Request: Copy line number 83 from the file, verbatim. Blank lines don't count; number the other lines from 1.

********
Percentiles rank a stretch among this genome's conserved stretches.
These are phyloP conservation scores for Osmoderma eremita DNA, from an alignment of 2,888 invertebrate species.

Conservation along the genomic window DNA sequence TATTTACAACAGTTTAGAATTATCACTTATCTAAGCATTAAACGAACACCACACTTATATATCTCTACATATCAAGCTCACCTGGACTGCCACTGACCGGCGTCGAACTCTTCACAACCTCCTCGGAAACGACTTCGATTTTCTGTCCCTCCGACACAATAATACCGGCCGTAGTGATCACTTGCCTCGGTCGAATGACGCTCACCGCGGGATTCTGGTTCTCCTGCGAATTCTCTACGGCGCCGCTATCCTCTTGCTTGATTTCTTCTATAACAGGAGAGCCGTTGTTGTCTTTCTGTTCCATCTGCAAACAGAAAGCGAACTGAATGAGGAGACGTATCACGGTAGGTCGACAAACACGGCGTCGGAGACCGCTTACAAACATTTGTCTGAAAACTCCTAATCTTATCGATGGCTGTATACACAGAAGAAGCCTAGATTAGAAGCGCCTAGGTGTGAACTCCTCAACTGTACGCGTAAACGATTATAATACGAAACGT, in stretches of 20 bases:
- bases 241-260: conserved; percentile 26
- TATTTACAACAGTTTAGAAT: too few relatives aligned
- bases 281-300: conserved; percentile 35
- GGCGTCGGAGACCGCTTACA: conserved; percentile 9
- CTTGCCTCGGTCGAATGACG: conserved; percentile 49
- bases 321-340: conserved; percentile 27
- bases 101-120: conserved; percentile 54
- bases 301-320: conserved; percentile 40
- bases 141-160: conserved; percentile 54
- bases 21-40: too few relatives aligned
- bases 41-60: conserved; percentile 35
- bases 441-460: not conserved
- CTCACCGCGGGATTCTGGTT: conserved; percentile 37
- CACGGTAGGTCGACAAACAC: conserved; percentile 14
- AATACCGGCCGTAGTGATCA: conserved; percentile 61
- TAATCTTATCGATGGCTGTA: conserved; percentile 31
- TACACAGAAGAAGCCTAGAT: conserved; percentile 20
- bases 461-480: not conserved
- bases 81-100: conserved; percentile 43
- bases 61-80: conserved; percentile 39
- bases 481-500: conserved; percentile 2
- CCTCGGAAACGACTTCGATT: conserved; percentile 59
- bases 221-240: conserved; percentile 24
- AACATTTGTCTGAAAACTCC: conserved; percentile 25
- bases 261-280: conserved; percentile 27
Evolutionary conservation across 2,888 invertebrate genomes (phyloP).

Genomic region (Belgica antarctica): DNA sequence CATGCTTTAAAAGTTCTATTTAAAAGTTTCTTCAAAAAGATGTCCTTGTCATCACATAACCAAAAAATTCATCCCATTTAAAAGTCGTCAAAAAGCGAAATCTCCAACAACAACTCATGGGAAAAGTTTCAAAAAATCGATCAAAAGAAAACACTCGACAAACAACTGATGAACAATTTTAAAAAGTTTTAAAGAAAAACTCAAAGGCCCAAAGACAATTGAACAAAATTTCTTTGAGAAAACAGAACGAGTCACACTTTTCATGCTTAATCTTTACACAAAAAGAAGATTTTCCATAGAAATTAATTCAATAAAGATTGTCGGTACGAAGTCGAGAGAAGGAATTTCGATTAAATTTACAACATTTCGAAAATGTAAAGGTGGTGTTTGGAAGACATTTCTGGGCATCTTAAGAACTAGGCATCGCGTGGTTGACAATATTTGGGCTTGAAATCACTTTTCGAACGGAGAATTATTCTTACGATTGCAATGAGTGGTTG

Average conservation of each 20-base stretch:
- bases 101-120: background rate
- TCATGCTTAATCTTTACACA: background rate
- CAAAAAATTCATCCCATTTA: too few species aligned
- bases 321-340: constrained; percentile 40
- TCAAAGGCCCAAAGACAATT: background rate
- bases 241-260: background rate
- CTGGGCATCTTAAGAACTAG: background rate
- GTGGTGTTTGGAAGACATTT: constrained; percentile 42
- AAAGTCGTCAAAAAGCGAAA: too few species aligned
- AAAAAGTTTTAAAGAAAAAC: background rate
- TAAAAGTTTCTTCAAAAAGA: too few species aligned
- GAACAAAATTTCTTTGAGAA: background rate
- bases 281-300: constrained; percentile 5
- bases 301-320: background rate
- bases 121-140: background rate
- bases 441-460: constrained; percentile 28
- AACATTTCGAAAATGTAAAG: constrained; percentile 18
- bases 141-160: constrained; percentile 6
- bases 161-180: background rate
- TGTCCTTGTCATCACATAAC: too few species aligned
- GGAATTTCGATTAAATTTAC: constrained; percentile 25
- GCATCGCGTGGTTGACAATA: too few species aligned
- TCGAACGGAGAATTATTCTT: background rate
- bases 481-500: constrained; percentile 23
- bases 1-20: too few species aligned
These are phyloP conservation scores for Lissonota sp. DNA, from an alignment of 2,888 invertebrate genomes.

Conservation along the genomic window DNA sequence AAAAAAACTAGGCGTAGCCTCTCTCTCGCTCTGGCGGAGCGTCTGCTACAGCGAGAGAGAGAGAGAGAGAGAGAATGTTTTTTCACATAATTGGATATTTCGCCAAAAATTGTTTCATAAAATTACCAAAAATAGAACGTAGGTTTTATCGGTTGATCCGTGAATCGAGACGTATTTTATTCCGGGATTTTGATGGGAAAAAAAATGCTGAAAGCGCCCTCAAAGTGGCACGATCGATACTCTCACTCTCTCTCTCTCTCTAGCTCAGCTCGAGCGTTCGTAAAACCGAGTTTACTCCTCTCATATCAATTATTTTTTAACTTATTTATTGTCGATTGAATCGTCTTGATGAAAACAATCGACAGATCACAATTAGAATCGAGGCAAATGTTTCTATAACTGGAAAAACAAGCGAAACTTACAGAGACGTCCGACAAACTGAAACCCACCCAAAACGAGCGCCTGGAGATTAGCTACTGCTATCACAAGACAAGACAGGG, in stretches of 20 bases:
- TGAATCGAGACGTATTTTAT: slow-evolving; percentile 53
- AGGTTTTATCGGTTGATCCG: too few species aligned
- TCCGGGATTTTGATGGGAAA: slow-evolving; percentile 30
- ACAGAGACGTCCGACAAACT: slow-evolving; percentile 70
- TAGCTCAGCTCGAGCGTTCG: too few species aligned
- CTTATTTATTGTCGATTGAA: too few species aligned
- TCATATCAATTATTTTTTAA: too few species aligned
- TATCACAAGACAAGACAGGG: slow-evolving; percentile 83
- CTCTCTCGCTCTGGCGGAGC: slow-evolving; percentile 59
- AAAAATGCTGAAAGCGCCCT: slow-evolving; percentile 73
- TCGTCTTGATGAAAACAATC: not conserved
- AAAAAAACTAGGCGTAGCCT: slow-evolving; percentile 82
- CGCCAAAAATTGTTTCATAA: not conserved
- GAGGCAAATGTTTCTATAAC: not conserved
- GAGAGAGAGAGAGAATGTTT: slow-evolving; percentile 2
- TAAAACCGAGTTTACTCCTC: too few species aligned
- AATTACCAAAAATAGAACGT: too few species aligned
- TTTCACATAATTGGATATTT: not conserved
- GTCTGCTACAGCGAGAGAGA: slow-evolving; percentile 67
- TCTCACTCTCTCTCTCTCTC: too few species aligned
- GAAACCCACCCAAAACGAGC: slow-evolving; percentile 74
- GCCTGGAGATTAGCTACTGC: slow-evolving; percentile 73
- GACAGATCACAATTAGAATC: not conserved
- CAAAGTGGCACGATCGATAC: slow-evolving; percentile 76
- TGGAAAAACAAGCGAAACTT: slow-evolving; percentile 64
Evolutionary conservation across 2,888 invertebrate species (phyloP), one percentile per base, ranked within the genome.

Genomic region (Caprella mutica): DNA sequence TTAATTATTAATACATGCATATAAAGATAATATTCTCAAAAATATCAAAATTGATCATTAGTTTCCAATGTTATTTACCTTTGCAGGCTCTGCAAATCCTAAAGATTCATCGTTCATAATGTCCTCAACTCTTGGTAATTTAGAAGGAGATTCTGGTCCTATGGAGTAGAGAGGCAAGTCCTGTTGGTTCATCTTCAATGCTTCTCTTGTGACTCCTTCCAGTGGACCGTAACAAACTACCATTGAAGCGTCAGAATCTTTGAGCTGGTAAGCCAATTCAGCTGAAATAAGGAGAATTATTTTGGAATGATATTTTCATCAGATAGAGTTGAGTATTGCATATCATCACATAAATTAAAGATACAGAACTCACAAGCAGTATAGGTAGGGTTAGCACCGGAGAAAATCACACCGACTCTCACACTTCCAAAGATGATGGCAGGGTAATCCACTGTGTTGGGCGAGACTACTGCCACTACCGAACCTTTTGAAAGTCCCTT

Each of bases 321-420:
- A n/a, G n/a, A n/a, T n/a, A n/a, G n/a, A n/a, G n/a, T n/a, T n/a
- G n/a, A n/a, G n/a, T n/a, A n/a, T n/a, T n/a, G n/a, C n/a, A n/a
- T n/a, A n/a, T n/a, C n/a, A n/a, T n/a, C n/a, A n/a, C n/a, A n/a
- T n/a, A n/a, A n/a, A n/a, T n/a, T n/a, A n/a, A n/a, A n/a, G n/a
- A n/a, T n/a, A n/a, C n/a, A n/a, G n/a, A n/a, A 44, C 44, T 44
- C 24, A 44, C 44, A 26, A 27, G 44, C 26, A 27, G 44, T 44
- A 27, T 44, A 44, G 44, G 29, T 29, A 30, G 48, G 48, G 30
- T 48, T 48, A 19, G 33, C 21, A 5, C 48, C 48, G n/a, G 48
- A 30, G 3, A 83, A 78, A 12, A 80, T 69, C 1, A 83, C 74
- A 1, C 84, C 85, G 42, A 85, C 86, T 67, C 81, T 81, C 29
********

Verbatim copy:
- TGGAAAAACAAGCGAAACTT: slow-evolving; percentile 64